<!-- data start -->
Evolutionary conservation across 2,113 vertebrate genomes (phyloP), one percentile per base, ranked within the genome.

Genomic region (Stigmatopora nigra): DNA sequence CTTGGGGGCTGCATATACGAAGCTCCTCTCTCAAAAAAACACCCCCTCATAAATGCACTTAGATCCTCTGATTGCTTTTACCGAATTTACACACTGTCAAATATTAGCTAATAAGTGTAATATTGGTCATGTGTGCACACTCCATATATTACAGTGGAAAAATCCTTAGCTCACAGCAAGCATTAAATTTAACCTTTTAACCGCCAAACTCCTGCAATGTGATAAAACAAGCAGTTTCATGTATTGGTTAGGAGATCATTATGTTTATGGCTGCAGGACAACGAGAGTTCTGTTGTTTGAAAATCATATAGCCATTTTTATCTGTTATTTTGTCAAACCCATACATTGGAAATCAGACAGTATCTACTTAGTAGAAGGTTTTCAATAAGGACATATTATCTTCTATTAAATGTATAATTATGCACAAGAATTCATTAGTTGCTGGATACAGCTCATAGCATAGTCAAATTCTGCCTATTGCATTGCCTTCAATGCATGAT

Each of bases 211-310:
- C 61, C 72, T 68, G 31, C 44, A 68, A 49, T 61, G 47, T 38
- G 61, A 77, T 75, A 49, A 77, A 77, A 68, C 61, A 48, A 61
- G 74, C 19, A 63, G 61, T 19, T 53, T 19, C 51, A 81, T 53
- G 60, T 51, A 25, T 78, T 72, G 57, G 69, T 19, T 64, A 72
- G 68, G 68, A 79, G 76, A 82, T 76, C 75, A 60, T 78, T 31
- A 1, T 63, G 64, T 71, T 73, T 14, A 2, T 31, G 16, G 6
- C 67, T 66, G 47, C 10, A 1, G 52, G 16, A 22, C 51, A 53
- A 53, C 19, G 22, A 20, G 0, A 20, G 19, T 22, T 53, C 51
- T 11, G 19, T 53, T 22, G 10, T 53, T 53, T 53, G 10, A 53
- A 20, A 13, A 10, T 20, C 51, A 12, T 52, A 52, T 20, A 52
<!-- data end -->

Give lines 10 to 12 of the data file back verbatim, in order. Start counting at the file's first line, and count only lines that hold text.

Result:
- C 67, T 66, G 47, C 10, A 1, G 52, G 16, A 22, C 51, A 53
- A 53, C 19, G 22, A 20, G 0, A 20, G 19, T 22, T 53, C 51
- T 11, G 19, T 53, T 22, G 10, T 53, T 53, T 53, G 10, A 53